Abstract and Keywords
This article discusses the changes faced by heads of government when determining their foreign policy objectives and, in turn, the challenges and opportunities that these new changes present in fulfilling agendas. The first section introduces the actors and the political institutions that frame their roles and determine the extent of their powers. Drawing on the author’s personal experience as a Canadian foreign minister, the changing diplomatic contexts at the end of the last century and into the twenty-first century are evaluated. Given the roles that individuals play in the practice of diplomacy, the second section introduces some of the changes that have occurred since the end of the Cold War, which can be viewed as both constraints and opportunities to open up pockets of influence within which foreign actors are able to press their issues. These changes are the rise of civil society and the idea of public diplomacy, expanding communications technologies (exemplified most specifically by WikiLeaks), and the prominence of new state powers and summit diplomacy.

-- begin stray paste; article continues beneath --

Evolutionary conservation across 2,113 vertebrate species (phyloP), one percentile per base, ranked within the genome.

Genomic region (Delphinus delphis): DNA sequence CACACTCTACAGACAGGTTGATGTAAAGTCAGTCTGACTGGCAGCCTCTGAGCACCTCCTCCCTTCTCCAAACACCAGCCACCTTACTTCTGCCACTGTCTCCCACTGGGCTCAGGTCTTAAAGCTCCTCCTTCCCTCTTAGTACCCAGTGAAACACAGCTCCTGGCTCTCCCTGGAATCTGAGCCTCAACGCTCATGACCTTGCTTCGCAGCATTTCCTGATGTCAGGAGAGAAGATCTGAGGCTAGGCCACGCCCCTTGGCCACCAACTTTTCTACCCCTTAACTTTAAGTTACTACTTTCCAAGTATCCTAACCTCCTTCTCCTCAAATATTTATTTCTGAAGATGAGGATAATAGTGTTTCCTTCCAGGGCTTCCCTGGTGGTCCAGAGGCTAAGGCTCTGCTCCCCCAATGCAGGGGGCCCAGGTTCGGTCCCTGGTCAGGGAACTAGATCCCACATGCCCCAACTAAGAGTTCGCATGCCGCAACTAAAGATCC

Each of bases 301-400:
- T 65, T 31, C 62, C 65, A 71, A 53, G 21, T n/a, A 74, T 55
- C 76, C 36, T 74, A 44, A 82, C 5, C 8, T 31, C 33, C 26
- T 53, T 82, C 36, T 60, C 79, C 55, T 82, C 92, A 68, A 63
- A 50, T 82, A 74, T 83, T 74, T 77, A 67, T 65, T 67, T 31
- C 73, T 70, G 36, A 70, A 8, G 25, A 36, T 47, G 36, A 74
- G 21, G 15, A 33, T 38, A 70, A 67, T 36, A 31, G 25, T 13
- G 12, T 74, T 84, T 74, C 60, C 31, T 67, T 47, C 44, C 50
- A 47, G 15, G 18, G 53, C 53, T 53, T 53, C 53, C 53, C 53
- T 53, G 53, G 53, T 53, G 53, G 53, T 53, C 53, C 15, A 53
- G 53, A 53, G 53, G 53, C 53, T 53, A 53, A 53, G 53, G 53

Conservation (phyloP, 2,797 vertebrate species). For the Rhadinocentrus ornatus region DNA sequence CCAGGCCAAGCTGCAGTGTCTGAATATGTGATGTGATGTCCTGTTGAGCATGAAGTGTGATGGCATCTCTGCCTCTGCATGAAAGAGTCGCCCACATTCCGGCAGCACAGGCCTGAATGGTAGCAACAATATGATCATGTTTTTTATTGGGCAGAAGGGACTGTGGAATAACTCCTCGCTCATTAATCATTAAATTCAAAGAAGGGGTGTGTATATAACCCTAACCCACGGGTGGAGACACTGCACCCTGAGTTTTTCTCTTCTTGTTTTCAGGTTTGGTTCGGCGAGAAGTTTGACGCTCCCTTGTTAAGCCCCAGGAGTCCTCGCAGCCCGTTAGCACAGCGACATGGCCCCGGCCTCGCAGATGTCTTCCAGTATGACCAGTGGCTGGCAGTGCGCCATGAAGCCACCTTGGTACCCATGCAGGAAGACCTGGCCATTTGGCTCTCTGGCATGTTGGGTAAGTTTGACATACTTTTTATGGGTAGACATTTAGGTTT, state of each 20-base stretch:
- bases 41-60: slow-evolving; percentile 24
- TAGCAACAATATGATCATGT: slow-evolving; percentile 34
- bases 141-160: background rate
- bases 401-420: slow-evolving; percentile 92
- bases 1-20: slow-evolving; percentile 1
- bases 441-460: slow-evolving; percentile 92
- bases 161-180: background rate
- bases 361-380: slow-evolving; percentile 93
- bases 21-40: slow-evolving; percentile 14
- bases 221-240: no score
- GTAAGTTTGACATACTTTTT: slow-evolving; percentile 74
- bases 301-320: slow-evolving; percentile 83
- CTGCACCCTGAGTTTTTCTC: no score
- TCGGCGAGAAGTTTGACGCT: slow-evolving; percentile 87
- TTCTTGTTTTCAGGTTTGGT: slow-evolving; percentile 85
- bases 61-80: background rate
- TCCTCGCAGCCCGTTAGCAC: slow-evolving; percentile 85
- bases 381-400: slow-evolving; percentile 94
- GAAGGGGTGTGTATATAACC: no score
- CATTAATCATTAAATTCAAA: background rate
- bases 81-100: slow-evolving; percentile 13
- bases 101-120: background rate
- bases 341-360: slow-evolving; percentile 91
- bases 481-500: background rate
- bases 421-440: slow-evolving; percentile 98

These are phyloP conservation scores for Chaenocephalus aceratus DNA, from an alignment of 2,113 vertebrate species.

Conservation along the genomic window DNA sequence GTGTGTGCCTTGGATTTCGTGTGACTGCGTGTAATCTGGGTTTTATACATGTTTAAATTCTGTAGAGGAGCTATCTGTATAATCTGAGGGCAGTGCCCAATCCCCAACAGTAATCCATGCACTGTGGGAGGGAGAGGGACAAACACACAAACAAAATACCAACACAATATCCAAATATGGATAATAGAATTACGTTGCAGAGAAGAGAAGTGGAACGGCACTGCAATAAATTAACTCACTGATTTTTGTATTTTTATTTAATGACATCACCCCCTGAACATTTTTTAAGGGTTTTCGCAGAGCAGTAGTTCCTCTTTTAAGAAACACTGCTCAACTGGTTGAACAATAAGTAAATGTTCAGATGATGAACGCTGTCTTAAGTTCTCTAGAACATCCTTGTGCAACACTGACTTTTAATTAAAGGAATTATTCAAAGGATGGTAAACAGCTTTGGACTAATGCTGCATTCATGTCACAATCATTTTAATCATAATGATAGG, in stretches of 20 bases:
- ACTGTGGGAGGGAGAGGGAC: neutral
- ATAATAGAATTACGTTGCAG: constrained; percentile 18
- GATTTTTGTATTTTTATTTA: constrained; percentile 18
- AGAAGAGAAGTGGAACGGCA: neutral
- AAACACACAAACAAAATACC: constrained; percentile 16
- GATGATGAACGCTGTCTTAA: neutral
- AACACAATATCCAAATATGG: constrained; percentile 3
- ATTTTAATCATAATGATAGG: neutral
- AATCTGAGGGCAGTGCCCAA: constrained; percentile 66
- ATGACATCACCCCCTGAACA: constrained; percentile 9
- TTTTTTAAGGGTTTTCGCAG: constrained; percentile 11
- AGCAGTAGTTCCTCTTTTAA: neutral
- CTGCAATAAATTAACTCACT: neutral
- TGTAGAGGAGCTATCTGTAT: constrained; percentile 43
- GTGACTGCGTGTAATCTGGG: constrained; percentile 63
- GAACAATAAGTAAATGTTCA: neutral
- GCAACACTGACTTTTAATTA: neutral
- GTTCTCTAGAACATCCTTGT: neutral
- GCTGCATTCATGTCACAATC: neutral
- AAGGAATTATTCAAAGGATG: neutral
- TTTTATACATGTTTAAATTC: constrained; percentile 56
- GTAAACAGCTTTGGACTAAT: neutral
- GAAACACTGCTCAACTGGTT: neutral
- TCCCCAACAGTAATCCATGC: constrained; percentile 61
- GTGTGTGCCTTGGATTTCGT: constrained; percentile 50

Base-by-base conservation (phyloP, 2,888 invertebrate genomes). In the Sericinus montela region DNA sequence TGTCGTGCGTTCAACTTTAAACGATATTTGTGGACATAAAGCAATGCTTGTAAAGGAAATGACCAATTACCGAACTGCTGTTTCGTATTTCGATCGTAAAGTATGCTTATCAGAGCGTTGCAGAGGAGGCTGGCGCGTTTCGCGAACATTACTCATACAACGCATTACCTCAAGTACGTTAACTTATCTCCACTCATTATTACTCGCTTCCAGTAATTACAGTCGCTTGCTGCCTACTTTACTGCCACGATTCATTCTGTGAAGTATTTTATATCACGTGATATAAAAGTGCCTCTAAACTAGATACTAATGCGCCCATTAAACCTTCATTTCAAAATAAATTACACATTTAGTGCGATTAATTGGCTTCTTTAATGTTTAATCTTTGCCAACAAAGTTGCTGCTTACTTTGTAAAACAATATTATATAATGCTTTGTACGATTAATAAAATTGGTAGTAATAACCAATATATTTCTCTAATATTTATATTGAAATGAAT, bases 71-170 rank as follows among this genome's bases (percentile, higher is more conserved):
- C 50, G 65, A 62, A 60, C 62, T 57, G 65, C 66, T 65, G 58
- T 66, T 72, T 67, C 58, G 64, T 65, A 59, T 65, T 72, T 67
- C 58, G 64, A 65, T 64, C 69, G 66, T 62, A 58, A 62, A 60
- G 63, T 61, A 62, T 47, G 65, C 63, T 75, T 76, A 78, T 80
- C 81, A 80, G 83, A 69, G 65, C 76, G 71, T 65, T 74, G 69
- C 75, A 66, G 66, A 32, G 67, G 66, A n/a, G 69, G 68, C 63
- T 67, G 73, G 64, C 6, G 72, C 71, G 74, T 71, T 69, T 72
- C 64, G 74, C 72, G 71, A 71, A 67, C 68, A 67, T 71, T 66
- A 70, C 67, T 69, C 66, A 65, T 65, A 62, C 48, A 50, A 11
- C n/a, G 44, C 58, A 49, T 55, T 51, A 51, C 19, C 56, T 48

Access to the complete content on Oxford Handbooks Online requires a subscription or purchase. Public users are able to search the site and view the abstracts and keywords for each book and chapter without a subscription.
If you have purchased a print title that contains an access token, please see the token for information about how to register your code.